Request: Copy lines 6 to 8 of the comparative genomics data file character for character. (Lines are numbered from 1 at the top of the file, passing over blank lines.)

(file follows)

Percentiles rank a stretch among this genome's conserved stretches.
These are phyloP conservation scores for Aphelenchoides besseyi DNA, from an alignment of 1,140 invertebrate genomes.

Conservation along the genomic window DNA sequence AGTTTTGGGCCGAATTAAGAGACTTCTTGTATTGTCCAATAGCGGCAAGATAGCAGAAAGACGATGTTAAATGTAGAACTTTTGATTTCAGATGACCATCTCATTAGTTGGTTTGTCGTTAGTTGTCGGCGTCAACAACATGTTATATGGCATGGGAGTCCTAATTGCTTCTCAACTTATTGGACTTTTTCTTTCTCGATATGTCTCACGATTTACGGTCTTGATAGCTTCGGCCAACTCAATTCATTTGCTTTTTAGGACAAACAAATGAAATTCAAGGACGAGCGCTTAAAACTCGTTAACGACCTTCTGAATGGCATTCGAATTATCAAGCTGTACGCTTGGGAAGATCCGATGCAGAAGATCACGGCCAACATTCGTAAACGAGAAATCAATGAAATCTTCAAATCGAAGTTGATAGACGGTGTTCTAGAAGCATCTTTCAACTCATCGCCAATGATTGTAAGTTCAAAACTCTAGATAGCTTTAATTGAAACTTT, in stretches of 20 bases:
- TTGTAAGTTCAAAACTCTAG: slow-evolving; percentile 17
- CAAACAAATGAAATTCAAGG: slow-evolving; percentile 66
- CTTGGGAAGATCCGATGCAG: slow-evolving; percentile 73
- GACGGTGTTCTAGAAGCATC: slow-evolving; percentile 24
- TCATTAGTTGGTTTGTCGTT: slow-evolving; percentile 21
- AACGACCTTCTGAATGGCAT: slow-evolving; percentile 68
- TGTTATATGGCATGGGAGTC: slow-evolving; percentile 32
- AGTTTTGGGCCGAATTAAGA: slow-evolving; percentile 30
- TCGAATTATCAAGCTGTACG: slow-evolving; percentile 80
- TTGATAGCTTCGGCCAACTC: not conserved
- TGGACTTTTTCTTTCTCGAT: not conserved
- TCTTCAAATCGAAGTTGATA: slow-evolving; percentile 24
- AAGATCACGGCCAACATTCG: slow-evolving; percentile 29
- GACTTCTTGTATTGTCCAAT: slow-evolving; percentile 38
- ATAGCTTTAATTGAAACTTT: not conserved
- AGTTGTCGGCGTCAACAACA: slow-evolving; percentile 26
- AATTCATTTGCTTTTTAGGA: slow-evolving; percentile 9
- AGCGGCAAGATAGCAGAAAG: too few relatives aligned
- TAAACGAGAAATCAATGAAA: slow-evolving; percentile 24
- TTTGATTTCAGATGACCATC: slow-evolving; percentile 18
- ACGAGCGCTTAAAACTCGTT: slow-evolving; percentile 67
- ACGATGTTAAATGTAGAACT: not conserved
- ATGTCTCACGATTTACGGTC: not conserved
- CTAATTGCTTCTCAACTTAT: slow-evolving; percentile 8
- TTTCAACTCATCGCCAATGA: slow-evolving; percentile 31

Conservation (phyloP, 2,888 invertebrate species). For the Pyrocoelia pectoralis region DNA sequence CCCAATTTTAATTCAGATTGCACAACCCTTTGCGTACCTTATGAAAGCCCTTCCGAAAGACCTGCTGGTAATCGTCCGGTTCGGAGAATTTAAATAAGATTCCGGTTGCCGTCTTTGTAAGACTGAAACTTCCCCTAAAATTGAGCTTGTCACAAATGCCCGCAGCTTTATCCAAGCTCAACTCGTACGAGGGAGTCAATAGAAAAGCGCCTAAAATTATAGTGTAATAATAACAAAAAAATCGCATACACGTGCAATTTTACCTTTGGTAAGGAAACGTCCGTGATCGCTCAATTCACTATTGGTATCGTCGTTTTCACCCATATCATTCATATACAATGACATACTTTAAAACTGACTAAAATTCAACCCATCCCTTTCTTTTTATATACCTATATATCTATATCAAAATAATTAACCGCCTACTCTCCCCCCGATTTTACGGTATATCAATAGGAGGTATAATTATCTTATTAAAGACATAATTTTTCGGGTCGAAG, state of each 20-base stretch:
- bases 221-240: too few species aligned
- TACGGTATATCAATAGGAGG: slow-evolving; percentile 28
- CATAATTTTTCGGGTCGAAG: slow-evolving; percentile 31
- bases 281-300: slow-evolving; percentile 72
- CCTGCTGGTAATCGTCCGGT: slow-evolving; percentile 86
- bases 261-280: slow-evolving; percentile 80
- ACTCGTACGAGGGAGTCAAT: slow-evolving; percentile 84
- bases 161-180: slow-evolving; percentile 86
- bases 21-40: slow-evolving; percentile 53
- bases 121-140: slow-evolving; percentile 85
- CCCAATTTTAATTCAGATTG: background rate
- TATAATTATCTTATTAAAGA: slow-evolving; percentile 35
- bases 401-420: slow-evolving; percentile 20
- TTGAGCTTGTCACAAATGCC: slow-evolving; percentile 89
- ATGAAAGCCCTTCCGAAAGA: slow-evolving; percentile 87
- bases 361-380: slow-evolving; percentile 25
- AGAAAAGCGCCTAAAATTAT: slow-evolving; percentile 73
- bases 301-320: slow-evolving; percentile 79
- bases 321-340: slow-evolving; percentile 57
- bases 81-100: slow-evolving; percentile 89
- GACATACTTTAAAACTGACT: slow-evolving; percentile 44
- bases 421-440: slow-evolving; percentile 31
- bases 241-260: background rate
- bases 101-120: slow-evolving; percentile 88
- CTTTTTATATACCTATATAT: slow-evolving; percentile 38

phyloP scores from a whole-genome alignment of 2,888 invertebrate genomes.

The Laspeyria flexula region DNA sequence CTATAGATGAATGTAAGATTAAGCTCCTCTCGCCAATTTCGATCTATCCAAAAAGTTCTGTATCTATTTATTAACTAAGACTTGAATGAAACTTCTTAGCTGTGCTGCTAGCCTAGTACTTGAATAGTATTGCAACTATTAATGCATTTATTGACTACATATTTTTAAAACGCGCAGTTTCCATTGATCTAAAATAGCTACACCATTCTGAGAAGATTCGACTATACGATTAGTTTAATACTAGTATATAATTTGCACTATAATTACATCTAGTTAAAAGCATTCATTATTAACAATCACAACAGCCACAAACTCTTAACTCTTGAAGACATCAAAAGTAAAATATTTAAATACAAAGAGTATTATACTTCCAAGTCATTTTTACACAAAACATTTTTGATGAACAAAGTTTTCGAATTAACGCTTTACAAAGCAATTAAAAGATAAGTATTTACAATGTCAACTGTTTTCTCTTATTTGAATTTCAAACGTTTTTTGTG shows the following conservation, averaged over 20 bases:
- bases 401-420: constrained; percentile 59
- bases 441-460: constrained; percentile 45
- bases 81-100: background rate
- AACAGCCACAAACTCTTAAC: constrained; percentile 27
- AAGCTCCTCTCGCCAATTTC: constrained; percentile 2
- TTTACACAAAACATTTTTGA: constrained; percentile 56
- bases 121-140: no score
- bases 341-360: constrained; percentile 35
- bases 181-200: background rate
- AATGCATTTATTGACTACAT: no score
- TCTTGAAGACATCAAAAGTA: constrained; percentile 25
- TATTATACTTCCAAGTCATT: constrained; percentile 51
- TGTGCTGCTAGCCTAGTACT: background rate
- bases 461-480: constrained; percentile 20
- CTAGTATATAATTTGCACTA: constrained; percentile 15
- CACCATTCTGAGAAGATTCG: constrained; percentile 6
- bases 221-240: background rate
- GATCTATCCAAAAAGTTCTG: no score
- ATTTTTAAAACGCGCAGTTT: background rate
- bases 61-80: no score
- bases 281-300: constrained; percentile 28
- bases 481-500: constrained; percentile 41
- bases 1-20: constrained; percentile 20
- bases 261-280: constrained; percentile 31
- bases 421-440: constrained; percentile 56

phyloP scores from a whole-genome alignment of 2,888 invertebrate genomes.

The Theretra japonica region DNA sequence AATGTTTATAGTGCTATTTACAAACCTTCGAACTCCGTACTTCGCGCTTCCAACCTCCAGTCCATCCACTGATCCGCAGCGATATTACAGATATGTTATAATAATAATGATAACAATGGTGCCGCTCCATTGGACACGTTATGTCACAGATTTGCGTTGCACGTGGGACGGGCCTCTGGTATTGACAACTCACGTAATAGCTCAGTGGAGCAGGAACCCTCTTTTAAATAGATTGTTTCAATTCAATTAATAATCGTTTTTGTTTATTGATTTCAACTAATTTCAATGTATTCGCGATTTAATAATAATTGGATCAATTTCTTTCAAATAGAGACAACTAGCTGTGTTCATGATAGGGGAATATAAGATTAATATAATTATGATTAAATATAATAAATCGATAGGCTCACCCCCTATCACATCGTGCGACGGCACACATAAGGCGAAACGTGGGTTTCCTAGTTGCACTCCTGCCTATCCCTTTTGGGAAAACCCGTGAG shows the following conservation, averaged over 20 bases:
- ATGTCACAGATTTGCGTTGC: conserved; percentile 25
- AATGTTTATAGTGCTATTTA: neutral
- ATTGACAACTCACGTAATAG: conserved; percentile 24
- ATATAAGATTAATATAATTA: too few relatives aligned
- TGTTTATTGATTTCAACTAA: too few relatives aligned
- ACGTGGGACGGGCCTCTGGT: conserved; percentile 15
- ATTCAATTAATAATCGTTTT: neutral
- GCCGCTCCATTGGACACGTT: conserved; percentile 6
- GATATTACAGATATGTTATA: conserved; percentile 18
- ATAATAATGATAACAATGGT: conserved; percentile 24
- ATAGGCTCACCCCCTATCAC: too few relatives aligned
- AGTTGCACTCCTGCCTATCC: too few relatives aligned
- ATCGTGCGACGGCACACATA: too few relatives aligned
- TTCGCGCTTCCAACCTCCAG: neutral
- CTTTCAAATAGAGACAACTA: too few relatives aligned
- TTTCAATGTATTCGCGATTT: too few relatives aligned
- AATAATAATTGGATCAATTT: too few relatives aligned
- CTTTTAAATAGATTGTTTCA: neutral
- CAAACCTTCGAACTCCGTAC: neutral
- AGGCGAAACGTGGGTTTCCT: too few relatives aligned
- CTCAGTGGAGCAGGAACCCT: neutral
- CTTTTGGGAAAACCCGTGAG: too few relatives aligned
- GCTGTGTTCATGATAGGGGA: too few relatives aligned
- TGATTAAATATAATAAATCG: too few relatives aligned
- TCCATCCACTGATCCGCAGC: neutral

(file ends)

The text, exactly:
- CTTGGGAAGATCCGATGCAG: slow-evolving; percentile 73
- GACGGTGTTCTAGAAGCATC: slow-evolving; percentile 24
- TCATTAGTTGGTTTGTCGTT: slow-evolving; percentile 21